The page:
Dick split the silence. “Did you say hangover cure?”
“Yes, he did,” replied Suave Gav from the bar.
“And your friend,” said Dick, taking a notepad and pen from his jacket pocket. “You have an address for him?”
“Now, Dick,” said Gavin, “there’s plenty time for that. Let our guests enjoy a little Alsatian hospitality for the moment. Lights please, Ethel.” Ethel rose and cut the main lights, leaving us in the glow of candlelight. Gavin emerged from the bar, underlit by a ghostly blue haze. “Ladies and gentlemen,” he announced. “I give you - Blutwurz A La Flamme.”
We all clapped, although LaFlamme and I weren’t sure why. My mind was perhaps not at its sharpest after a few hours working with a succession of experimental martinis. All I could think was that it was tremendous somebody had named a drink after her.
Suave Gav laid a tray of oddly-shaped serving dishes on the table; a cross between miniature soup bowls and saucepans, with small protruding stumps for handles. Each contained a deep murky substance with a soft blue flame rising from the surface. It gave off a strong medicinal odour, sweet with strong hints of menthol and herbs. I began to feel quite woozy and my sinuses cleared instantly.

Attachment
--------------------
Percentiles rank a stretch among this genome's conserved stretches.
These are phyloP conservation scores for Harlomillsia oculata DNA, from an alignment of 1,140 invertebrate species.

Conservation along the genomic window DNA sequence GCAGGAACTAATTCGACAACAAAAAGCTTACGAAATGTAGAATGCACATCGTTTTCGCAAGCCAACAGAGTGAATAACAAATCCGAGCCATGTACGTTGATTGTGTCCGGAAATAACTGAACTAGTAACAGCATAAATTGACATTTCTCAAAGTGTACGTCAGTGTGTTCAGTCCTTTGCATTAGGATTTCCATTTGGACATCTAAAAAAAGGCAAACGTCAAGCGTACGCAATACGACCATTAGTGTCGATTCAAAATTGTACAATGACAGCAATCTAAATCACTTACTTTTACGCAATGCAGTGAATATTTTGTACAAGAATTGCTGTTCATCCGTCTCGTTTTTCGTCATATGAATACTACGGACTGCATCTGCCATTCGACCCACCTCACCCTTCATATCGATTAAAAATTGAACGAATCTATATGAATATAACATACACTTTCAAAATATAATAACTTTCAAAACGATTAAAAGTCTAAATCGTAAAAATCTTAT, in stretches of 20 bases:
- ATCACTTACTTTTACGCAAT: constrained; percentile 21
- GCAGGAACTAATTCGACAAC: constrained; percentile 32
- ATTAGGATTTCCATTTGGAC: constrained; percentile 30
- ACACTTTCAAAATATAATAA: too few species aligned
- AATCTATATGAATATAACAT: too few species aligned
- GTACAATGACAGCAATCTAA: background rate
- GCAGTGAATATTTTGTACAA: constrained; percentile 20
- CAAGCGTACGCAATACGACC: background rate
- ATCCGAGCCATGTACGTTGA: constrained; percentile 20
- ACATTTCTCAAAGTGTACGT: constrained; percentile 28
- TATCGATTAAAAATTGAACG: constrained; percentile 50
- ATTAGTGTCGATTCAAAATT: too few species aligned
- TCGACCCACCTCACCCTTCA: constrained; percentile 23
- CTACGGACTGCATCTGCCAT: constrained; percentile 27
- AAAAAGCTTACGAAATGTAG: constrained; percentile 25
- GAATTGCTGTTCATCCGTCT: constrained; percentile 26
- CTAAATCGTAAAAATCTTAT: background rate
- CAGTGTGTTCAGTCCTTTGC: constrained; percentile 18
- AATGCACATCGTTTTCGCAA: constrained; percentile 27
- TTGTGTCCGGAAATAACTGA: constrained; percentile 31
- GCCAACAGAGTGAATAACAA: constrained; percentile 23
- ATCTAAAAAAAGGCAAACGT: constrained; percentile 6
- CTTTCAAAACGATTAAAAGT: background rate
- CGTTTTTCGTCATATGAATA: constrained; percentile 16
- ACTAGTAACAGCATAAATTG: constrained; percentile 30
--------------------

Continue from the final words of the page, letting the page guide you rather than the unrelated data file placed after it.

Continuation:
“Do you have any marshmallows?” said LaFlamme. The others laughed, but I think it was a serious question.
“Flambé can of course be an important part of the Blutwurz process,” said Gavin. “It both improves the flavour and reduces the alcohol content.”
“Aren’t you concerned about reducing the alcohol content?” I said, like a true lush.
“Ordinarily I might be,” he replied, “but as its original content is around 60% and burning for five minutes reduces it to only around 45, it’s not something we get too concerned about.” No wonder these guys were interested in a hangover cure. I gulped nervously. I was already intoxicated by the Blutwurz odour, I wasn’t sure I actually needed to drink it.
But drink it I did. It was warm, with a bitter taste of unripe citrus fruit and Italian herbs, rosemary, marjoram, bay, a nutty kind of Edam and just the faintest hint of vanilla. Not that my palate was sharp enough to detect these flavours, I just overheard the gastronomes at the table as they savoured it.
I felt distinctly giddy when the drink was finished but giddiness turned to alarm once Ethel turned up the house lights. I was surrounded by a sea of black teeth. I turned to LaFlamme. Her lips were dark. She had drifted off and was lightly snoring, the empty miniature soup bowl still clutched in her hands. This wasn’t a comment on the evening, merely something LaFlamme did when light was low. It was a good thing to remember for times when she was obstreperous. A bit like having a budgie hood.